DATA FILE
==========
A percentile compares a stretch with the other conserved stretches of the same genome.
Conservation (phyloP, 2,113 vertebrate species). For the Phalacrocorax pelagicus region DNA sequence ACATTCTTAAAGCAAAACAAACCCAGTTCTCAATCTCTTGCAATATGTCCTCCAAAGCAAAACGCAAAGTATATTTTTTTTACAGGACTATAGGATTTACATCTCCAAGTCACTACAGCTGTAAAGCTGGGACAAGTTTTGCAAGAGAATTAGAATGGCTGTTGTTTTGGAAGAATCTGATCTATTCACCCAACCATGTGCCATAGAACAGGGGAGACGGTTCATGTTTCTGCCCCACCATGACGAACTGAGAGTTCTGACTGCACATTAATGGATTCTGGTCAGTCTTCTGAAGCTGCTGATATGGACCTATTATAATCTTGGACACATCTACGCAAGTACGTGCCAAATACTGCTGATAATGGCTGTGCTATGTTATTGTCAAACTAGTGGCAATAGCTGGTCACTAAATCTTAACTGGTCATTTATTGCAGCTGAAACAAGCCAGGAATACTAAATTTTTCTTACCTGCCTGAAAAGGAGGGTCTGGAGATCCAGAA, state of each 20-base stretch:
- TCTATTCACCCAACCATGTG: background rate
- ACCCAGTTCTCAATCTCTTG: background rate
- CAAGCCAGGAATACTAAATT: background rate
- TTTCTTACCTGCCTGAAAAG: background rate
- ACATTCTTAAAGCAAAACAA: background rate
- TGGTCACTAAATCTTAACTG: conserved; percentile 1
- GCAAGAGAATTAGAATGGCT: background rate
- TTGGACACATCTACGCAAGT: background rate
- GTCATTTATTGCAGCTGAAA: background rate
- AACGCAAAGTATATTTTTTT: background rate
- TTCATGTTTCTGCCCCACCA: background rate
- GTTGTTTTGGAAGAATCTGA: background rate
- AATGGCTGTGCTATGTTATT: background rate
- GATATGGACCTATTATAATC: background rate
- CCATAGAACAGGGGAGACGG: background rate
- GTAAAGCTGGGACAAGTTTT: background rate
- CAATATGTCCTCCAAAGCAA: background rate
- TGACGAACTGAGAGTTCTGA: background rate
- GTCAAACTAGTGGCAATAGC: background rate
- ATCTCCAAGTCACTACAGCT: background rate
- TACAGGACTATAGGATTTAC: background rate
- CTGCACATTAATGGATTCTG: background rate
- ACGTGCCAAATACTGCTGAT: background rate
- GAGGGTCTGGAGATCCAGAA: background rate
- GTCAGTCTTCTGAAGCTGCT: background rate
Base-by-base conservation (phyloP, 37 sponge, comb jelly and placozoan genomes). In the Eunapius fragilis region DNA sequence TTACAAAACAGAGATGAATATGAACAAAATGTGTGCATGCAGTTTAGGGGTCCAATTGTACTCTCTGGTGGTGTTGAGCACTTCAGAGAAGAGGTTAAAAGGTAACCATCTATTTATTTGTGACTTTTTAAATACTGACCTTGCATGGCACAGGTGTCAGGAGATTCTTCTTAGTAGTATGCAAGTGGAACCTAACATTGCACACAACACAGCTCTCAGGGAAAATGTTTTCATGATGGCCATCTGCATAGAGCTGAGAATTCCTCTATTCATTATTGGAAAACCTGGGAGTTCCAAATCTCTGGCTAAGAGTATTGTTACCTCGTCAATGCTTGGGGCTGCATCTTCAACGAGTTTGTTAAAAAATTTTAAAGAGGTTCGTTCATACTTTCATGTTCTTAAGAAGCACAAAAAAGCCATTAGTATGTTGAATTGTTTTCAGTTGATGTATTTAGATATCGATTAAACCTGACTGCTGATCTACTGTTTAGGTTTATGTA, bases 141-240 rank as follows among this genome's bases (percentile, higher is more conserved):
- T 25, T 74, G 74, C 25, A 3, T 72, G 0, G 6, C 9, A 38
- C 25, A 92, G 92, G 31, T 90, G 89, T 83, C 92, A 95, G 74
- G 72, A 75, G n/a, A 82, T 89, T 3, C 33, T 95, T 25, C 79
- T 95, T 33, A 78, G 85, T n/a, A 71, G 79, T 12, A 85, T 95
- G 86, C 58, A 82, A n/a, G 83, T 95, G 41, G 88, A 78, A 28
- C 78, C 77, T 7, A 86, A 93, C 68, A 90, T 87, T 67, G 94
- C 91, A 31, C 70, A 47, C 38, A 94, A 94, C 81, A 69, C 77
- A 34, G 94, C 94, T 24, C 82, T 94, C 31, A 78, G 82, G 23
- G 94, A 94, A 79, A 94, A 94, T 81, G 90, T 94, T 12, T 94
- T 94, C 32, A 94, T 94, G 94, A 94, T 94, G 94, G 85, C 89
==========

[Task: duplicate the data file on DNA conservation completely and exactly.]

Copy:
A percentile compares a stretch with the other conserved stretches of the same genome.
Conservation (phyloP, 2,113 vertebrate species). For the Phalacrocorax pelagicus region DNA sequence ACATTCTTAAAGCAAAACAAACCCAGTTCTCAATCTCTTGCAATATGTCCTCCAAAGCAAAACGCAAAGTATATTTTTTTTACAGGACTATAGGATTTACATCTCCAAGTCACTACAGCTGTAAAGCTGGGACAAGTTTTGCAAGAGAATTAGAATGGCTGTTGTTTTGGAAGAATCTGATCTATTCACCCAACCATGTGCCATAGAACAGGGGAGACGGTTCATGTTTCTGCCCCACCATGACGAACTGAGAGTTCTGACTGCACATTAATGGATTCTGGTCAGTCTTCTGAAGCTGCTGATATGGACCTATTATAATCTTGGACACATCTACGCAAGTACGTGCCAAATACTGCTGATAATGGCTGTGCTATGTTATTGTCAAACTAGTGGCAATAGCTGGTCACTAAATCTTAACTGGTCATTTATTGCAGCTGAAACAAGCCAGGAATACTAAATTTTTCTTACCTGCCTGAAAAGGAGGGTCTGGAGATCCAGAA, state of each 20-base stretch:
- TCTATTCACCCAACCATGTG: background rate
- ACCCAGTTCTCAATCTCTTG: background rate
- CAAGCCAGGAATACTAAATT: background rate
- TTTCTTACCTGCCTGAAAAG: background rate
- ACATTCTTAAAGCAAAACAA: background rate
- TGGTCACTAAATCTTAACTG: conserved; percentile 1
- GCAAGAGAATTAGAATGGCT: background rate
- TTGGACACATCTACGCAAGT: background rate
- GTCATTTATTGCAGCTGAAA: background rate
- AACGCAAAGTATATTTTTTT: background rate
- TTCATGTTTCTGCCCCACCA: background rate
- GTTGTTTTGGAAGAATCTGA: background rate
- AATGGCTGTGCTATGTTATT: background rate
- GATATGGACCTATTATAATC: background rate
- CCATAGAACAGGGGAGACGG: background rate
- GTAAAGCTGGGACAAGTTTT: background rate
- CAATATGTCCTCCAAAGCAA: background rate
- TGACGAACTGAGAGTTCTGA: background rate
- GTCAAACTAGTGGCAATAGC: background rate
- ATCTCCAAGTCACTACAGCT: background rate
- TACAGGACTATAGGATTTAC: background rate
- CTGCACATTAATGGATTCTG: background rate
- ACGTGCCAAATACTGCTGAT: background rate
- GAGGGTCTGGAGATCCAGAA: background rate
- GTCAGTCTTCTGAAGCTGCT: background rate
Base-by-base conservation (phyloP, 37 sponge, comb jelly and placozoan genomes). In the Eunapius fragilis region DNA sequence TTACAAAACAGAGATGAATATGAACAAAATGTGTGCATGCAGTTTAGGGGTCCAATTGTACTCTCTGGTGGTGTTGAGCACTTCAGAGAAGAGGTTAAAAGGTAACCATCTATTTATTTGTGACTTTTTAAATACTGACCTTGCATGGCACAGGTGTCAGGAGATTCTTCTTAGTAGTATGCAAGTGGAACCTAACATTGCACACAACACAGCTCTCAGGGAAAATGTTTTCATGATGGCCATCTGCATAGAGCTGAGAATTCCTCTATTCATTATTGGAAAACCTGGGAGTTCCAAATCTCTGGCTAAGAGTATTGTTACCTCGTCAATGCTTGGGGCTGCATCTTCAACGAGTTTGTTAAAAAATTTTAAAGAGGTTCGTTCATACTTTCATGTTCTTAAGAAGCACAAAAAAGCCATTAGTATGTTGAATTGTTTTCAGTTGATGTATTTAGATATCGATTAAACCTGACTGCTGATCTACTGTTTAGGTTTATGTA, bases 141-240 rank as follows among this genome's bases (percentile, higher is more conserved):
- T 25, T 74, G 74, C 25, A 3, T 72, G 0, G 6, C 9, A 38
- C 25, A 92, G 92, G 31, T 90, G 89, T 83, C 92, A 95, G 74
- G 72, A 75, G n/a, A 82, T 89, T 3, C 33, T 95, T 25, C 79
- T 95, T 33, A 78, G 85, T n/a, A 71, G 79, T 12, A 85, T 95
- G 86, C 58, A 82, A n/a, G 83, T 95, G 41, G 88, A 78, A 28
- C 78, C 77, T 7, A 86, A 93, C 68, A 90, T 87, T 67, G 94
- C 91, A 31, C 70, A 47, C 38, A 94, A 94, C 81, A 69, C 77
- A 34, G 94, C 94, T 24, C 82, T 94, C 31, A 78, G 82, G 23
- G 94, A 94, A 79, A 94, A 94, T 81, G 90, T 94, T 12, T 94
- T 94, C 32, A 94, T 94, G 94, A 94, T 94, G 94, G 85, C 89